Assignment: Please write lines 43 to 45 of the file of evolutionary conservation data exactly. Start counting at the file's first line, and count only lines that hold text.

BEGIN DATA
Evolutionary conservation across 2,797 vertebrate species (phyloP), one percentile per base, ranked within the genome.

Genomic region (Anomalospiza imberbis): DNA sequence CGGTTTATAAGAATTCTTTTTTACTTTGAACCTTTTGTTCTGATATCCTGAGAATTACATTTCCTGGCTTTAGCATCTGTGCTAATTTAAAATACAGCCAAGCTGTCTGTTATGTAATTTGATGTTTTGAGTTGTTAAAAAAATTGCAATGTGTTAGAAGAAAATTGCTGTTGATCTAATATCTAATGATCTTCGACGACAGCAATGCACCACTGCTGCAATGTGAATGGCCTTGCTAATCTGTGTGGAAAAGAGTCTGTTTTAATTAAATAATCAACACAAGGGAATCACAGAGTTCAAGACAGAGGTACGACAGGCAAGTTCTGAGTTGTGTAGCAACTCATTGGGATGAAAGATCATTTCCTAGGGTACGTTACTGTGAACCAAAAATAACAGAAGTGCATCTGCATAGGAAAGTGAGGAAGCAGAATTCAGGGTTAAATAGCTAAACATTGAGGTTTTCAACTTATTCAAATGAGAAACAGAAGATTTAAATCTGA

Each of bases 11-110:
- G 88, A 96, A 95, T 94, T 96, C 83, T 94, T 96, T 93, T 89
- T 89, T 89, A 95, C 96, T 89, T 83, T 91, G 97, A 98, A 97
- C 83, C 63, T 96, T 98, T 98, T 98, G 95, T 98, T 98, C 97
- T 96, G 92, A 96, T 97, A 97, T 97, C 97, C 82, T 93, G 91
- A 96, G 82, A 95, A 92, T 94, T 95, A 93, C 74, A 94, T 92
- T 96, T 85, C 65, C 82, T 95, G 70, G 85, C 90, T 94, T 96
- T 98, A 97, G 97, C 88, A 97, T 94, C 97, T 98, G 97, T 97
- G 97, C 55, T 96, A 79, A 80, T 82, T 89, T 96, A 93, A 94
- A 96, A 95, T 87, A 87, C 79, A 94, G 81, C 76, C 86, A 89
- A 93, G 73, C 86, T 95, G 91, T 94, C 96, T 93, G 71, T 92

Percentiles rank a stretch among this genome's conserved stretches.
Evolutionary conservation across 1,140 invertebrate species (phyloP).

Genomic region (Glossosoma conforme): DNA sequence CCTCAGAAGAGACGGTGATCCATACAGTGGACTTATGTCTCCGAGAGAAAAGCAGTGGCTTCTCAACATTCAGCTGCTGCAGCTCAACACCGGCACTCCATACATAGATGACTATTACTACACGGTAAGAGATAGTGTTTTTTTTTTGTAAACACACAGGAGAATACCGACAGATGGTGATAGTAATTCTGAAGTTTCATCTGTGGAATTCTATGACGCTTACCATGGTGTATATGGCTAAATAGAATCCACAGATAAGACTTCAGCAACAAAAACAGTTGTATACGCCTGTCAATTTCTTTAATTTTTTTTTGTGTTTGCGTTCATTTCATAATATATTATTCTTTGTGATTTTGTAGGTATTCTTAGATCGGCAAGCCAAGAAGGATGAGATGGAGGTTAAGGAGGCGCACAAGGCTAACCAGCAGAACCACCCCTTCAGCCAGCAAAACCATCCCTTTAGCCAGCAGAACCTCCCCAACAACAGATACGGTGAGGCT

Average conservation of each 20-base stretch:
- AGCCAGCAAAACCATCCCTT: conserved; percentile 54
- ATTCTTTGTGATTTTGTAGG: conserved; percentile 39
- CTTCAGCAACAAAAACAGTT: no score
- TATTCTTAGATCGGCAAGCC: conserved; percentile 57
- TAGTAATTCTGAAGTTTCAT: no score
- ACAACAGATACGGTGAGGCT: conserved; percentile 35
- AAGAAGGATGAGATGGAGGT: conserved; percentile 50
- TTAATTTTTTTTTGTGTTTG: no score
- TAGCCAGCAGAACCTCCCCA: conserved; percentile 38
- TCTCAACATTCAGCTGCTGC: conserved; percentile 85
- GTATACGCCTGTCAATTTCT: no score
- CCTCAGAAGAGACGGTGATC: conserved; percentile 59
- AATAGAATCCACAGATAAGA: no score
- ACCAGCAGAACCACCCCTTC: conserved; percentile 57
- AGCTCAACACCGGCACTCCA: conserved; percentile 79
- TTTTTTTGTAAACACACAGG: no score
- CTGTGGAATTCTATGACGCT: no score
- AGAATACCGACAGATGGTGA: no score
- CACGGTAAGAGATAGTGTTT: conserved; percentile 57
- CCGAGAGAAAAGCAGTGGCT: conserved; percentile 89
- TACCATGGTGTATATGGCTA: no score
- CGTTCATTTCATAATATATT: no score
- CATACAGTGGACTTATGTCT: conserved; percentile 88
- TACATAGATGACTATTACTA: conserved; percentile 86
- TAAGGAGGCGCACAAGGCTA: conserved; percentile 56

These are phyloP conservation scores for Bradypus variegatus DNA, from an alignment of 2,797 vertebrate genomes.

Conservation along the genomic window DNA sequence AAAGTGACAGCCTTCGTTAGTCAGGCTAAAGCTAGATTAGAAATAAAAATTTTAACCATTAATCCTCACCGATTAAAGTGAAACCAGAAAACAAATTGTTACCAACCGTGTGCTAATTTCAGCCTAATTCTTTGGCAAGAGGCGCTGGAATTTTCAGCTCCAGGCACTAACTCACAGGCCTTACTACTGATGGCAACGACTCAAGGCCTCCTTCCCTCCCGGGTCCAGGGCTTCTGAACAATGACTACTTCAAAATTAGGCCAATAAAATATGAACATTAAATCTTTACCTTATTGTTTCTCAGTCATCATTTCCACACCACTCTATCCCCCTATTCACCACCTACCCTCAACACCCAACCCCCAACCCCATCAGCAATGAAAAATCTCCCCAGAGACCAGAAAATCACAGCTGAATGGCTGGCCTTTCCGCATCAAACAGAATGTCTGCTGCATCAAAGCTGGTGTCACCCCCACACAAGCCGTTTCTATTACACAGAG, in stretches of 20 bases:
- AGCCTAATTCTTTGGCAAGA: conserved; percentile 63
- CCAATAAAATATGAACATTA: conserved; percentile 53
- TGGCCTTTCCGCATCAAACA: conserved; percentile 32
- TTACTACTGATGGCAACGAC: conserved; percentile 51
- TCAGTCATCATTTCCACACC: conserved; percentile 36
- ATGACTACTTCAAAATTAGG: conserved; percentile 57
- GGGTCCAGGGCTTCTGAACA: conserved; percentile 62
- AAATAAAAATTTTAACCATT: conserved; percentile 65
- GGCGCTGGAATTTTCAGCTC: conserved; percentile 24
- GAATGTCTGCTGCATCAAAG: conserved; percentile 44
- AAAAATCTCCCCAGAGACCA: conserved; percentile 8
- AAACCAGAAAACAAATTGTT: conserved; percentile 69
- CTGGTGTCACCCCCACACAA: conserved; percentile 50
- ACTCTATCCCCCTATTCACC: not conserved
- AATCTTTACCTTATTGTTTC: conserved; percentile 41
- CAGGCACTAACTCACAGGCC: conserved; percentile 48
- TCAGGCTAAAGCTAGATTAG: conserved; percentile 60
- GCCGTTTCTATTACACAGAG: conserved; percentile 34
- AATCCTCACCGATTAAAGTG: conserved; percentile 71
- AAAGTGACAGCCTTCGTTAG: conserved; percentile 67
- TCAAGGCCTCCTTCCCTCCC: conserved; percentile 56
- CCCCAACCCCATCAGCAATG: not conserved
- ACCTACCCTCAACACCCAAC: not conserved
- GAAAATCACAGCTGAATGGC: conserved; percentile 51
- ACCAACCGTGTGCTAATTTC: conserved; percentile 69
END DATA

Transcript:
These are phyloP conservation scores for Bradypus variegatus DNA, from an alignment of 2,797 vertebrate genomes.

Conservation along the genomic window DNA sequence AAAGTGACAGCCTTCGTTAGTCAGGCTAAAGCTAGATTAGAAATAAAAATTTTAACCATTAATCCTCACCGATTAAAGTGAAACCAGAAAACAAATTGTTACCAACCGTGTGCTAATTTCAGCCTAATTCTTTGGCAAGAGGCGCTGGAATTTTCAGCTCCAGGCACTAACTCACAGGCCTTACTACTGATGGCAACGACTCAAGGCCTCCTTCCCTCCCGGGTCCAGGGCTTCTGAACAATGACTACTTCAAAATTAGGCCAATAAAATATGAACATTAAATCTTTACCTTATTGTTTCTCAGTCATCATTTCCACACCACTCTATCCCCCTATTCACCACCTACCCTCAACACCCAACCCCCAACCCCATCAGCAATGAAAAATCTCCCCAGAGACCAGAAAATCACAGCTGAATGGCTGGCCTTTCCGCATCAAACAGAATGTCTGCTGCATCAAAGCTGGTGTCACCCCCACACAAGCCGTTTCTATTACACAGAG, in stretches of 20 bases:
- AGCCTAATTCTTTGGCAAGA: conserved; percentile 63